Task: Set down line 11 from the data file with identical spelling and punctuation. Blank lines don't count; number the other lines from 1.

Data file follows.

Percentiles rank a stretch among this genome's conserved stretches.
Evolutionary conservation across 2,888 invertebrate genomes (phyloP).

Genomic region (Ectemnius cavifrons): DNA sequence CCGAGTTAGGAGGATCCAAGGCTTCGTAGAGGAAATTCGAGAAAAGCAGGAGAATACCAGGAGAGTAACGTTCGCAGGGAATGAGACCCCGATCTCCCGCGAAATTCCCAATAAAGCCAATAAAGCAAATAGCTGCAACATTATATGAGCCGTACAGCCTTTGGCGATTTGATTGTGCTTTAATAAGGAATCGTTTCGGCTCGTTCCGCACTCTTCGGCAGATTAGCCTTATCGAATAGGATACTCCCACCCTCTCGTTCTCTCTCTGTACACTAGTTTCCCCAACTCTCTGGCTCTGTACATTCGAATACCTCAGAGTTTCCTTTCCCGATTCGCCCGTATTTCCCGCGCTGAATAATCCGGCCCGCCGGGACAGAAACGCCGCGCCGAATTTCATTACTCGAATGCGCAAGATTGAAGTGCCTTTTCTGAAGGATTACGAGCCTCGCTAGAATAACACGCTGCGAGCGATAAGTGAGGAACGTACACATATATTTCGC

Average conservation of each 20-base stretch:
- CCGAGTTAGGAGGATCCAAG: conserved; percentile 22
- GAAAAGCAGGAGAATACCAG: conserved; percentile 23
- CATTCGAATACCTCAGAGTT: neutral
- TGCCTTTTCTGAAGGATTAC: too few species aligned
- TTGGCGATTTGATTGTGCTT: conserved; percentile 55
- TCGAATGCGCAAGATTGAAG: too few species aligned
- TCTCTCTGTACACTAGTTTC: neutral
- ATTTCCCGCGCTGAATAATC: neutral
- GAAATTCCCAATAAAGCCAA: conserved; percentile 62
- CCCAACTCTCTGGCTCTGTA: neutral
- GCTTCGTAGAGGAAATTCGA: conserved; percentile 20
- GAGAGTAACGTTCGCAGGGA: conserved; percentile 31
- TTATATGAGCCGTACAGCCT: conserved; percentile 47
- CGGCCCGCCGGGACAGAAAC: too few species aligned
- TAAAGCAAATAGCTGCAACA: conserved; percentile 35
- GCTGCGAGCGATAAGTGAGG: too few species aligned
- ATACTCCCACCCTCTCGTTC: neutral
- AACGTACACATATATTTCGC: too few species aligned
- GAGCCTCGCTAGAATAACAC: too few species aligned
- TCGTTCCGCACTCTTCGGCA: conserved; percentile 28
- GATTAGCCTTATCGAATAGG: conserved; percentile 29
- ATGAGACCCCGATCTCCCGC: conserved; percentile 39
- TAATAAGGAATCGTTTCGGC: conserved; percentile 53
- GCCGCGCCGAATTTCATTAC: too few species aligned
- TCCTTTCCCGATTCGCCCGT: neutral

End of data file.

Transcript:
- TCTCTCTGTACACTAGTTTC: neutral